There is a widely held belief that a large amount of animal protein is required in order to build significant muscle or to sustain intense physical activity.
Plant foods are health-promoting, but lower in caloric density than animal foods. They are therefore thought by many to be inferior forms of fuel for athletes, especially in size and strength sports such as bodybuilding. However, the micronutrients in plant foods are indispensable for overall health; maximizing long-term athletic performance requires much more than protein (macronutrient) adequacy, micronutrient density and adequacy are crucial as well. Dr. Fuhrman addresses these issues and gives recommendations for obtaining adequate but not excessive amounts of protein with whole plant foods and also discusses the potentially deleterious effects of excess protein consumption by athletes.
Read Dr. Fuhrman's Position Paper, Fueling the Vegan Athlete.
- 7 consecutive wins in the Western States 100-Mile Endurance Run
- 3 wins in the 152-mile Spartathlon in Greece
- 2 wins in the 135-mile Badwater Ultramarathon in California
- 1 win in the 100-mile Hardrock Hundred in Colorado
And he also happens to be vegan.
When Scott Jurek was in college, he began to realize the connections between lifestyle and disease, and he transitioned his diet toward unrefined plant foods.
Scott Jurek recently competed in the 24-Hour-Run world championship in Brive-la-Gaillarde, France. He broke the American record by running 165.7 miles in the single-day run, finishing second overall. USA Today then named him their Athlete of the Week.
So what does Scott Jurek eat?
According to Mark Bittman’s article in the New York Times, Jurek’s lunches and dinners consist of “huge salads, whole grains, potatoes and sweet potatoes, and usually beans of some sort or a tempeh-tofu combination.”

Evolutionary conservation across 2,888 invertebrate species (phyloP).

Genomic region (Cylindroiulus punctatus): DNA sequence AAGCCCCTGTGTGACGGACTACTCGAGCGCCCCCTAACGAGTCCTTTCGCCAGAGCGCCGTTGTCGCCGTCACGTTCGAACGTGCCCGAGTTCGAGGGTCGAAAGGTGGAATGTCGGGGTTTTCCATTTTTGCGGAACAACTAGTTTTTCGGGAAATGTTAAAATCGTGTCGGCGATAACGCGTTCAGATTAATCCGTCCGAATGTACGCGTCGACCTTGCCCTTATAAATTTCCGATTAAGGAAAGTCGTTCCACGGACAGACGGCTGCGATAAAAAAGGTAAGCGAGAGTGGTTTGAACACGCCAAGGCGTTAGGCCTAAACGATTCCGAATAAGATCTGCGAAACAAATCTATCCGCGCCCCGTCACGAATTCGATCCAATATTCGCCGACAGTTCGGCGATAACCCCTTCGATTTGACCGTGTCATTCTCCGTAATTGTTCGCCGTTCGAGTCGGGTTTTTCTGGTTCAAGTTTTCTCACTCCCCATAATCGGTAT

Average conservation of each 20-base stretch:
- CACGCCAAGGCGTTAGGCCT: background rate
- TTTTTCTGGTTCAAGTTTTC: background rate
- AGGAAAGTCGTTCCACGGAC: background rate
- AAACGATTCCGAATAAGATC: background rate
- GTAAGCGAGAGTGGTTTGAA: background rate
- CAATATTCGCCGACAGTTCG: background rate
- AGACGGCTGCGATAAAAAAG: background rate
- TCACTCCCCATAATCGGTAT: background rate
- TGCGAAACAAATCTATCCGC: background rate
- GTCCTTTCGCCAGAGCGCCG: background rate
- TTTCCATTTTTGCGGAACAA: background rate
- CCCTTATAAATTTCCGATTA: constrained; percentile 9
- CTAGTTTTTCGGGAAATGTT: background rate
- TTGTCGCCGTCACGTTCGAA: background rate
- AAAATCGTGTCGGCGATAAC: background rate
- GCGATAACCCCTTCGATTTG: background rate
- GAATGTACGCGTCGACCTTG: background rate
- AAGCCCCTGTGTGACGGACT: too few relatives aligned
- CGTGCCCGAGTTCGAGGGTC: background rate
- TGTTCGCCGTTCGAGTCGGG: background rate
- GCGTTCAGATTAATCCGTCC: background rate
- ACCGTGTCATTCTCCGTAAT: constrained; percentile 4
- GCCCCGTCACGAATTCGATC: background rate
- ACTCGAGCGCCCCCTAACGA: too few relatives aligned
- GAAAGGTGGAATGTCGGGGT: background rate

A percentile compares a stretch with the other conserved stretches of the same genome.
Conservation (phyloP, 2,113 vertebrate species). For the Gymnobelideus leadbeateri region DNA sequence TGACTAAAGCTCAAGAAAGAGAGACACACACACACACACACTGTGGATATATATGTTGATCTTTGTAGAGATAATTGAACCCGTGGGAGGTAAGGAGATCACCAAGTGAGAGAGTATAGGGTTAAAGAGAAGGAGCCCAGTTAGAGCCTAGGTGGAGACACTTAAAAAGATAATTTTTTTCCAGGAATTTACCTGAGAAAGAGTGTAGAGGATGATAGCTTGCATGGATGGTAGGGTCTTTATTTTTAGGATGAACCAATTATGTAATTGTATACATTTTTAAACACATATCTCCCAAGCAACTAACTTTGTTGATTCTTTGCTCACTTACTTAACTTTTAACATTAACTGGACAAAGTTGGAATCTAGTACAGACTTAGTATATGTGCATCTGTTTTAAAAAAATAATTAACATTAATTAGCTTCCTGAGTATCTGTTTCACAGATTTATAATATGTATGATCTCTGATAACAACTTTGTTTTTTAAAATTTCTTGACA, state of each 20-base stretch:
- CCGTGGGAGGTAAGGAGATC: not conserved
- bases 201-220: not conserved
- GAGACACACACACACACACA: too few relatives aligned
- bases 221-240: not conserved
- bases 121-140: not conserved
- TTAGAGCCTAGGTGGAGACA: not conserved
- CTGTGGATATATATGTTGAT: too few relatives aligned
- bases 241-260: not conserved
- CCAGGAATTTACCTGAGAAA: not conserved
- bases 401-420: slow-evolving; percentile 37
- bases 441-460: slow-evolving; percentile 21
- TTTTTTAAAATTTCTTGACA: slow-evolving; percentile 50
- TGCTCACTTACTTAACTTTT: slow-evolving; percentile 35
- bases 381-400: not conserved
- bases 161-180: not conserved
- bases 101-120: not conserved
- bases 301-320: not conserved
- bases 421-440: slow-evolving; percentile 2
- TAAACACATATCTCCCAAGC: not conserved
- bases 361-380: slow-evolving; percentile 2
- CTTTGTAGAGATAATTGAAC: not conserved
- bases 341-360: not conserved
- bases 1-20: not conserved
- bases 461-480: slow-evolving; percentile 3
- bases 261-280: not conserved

Sounds quite close to a nutritarian diet, doesn’t it? Dr. Fuhrman would of course make sure that nuts and seeds were included in this overall plan. A diet based on unrefined plant foods benefits overall health, lifespan, immune function, and cardiovascular health, so it should certainly promote athletic performance also. Phytochemical-rich foods may suppress exercise-induced oxidative stress and micronutrient adequacy promotes immunocompetence, which helps to prevent disruptions to the training schedule due to illness. Unrefined plant foods, high in micronutrients, are therefore well-suited foods for athletes.
To the average person, it might seem unthinkable that Jurek could run these extreme distances fueled only by plant foods, which speaks to our society’s misguided overestimation of the importance of protein.
Scott Jurek simply increases his number of calories as he increases training volume – Dr. Fuhrman agrees with this approach. Athletes do have elevated protein needs compared to sedentary individuals, since protein is the raw material for muscle growth. However, protein needs increase proportionally with calorie needs. The main concern for vegan athletes is obtaining sufficient calories because of the high nutrient to calorie ratio of plant foods. Dr. Fuhrman advises athletes that they can easily meet these needs by putting additional focus on foods that are rich in both micronutrients and protein – like seeds, tofu, nuts, whole grains, and large quantities of green vegetables.
Dr. Fuhrman addresses dietary considerations for vegan athletes in his most recent newsletter, Fueling the Vegan Athlete, and in his recent publication in Current Sports Medicine Reports. In this newsletter, Dr. Fuhrman discusses micronutrients and supplements of particular concern to vegan athletes, as well as strategies for meeting their enhanced calorie and protein needs.
New York Times. Diet and Exercise to the Extremes by Mark Bittman. http://www.nytimes.com/2010/05/13/sports/13runner.html?ref=health
USA Today. Scott Jurek sets record in 24-hour race, earns athlete of the week. http://www.usatoday.com/sports/olympics/2010-05-17-athlete-of-the-week_N.htm
Fuhrman J, Ferreri DM. Fueling the Vegetarian (Vegan) Athlete. Current Sports Medicine Reports. 2010 July/Aug;9(4):233-241